A&E visits plummet at West Hertfordshire Hospitals

The West Hertfordshire Hospitals NHS Trust is urging people not to ignore health problems

Friday, 15th May 2020, 3:19 pm
Updated Friday, 15th May 2020, 3:20 pm

A&E visits have plummeted at West Hertfordshire Hospitals during the coronavirus crisis, new figures show.

NHS England data shows 6,619 A&E attendances were recorded at West Hertfordshire Hospitals NHS Trust last month.

That was 35 per cent fewer than in March, and a 50 per cent decrease from in April last year, when there were 13,127.

The West Hertfordshire Hospitals NHS Trust manages Hemel Hempstead Hospital, Watford General Hospital and St Albans City Hospital

A record low number of emergency visits to hospitals across England were recorded in April as the population stayed away from emergency departments amid the outbreak.

The sharp drop has prompted concern that some people's conditions may have worsened as a fear of infection kept them from seeking care.

Nationally, there were 917,000 A&E attendances in April 2020, down 57% from 2.1 million in 2019.

NHS England said the fall was "likely to be a result of the Covid-19 response".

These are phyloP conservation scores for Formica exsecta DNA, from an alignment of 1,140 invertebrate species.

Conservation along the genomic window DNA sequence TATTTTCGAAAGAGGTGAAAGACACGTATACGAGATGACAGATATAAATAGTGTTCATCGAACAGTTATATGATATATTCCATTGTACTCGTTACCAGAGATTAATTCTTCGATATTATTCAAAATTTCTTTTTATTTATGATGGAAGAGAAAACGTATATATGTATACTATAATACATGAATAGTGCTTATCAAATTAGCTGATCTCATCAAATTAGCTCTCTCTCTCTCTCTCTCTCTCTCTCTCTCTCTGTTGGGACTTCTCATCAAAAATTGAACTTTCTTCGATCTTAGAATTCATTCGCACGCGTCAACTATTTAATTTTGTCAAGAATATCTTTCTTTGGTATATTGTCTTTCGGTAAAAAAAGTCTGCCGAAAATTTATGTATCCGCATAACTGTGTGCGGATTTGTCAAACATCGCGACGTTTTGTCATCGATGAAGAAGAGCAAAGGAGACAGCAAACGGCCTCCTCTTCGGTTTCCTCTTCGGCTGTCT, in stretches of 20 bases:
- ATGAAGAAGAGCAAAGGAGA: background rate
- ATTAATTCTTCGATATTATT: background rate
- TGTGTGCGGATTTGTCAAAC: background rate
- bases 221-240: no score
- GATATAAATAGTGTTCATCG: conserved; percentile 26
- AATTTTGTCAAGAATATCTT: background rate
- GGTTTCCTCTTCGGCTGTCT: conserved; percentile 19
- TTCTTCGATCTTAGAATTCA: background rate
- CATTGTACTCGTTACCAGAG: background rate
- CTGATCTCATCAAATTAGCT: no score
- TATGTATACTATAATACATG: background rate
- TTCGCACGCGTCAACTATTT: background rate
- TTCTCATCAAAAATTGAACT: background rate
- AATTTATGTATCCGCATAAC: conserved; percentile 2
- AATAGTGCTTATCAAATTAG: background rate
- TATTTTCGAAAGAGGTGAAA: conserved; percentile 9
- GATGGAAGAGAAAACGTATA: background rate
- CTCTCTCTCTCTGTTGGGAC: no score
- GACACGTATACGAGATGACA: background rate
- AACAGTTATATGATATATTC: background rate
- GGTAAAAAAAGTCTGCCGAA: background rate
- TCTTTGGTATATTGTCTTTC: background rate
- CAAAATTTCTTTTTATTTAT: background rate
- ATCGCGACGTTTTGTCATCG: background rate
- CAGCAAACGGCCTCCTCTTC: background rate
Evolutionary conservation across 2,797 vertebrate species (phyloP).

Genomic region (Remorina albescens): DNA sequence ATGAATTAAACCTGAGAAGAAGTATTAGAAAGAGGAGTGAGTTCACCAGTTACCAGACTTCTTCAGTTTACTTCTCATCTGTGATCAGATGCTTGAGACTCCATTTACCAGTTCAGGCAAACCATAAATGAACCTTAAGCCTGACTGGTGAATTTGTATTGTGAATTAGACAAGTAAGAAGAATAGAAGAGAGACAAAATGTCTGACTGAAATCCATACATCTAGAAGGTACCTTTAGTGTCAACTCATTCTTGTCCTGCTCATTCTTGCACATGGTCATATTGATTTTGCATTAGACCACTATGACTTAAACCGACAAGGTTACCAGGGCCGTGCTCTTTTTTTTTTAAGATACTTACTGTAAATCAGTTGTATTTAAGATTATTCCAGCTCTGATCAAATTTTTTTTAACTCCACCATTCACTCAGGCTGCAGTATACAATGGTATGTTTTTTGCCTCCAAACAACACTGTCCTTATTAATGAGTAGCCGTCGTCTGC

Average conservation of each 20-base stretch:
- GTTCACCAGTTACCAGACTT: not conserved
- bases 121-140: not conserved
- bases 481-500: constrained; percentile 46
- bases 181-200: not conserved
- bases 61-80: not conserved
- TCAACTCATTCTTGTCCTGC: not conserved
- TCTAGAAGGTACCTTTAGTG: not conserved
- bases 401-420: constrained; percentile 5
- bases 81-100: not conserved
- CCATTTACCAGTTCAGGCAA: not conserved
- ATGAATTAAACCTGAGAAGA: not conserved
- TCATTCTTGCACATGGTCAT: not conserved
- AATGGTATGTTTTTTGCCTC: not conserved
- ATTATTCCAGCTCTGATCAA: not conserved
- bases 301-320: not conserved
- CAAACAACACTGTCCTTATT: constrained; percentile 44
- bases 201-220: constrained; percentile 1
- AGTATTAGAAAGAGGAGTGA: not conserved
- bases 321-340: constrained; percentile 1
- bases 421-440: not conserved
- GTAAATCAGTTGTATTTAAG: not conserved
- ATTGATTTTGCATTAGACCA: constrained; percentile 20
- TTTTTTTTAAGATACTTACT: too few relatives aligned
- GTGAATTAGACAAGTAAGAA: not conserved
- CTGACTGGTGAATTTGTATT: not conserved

Dr Nick Scriven, a past president of the Society for Acute Medicine, said the drop in A&E attendances was "a significant concern" and people's conditions may have worsened as a result.

"This is a ticking timebomb in itself and it will be exacerbated by a myriad of other pressures in the coming weeks," he said.

"There will be an ongoing need to keep people with coronavirus separate from others to prevent transmission. Attempting to manage increased demand will be very challenging."

The NHS figures show emergency admissions at West Hertfordshire Hospitals also fell, from 3,468 in April 2019 to 2,344 last month.

The West Hertfordshire Hospitals NHS Trust - which manages Hemel Hempstead Hospital, Watford General Hospital and St Albans City Hospital - is urging people to go to A&E in an emergency.

A WHHT spokesperson said: “Ignoring problems can have serious consequences and our doors are open for patients who need urgent and emergency services.

"We are here to care for you and there is safe access to services within our A&E and urgent treatment centre.”

Professor Stephen Powis, NHS medical director, said although A&E attendances were sharply down, the majority of reductions were for lower-risk conditions.

"The NHS has launched a public information campaign reminding the people of the importance of seeking care for urgent and emergency conditions," he said.

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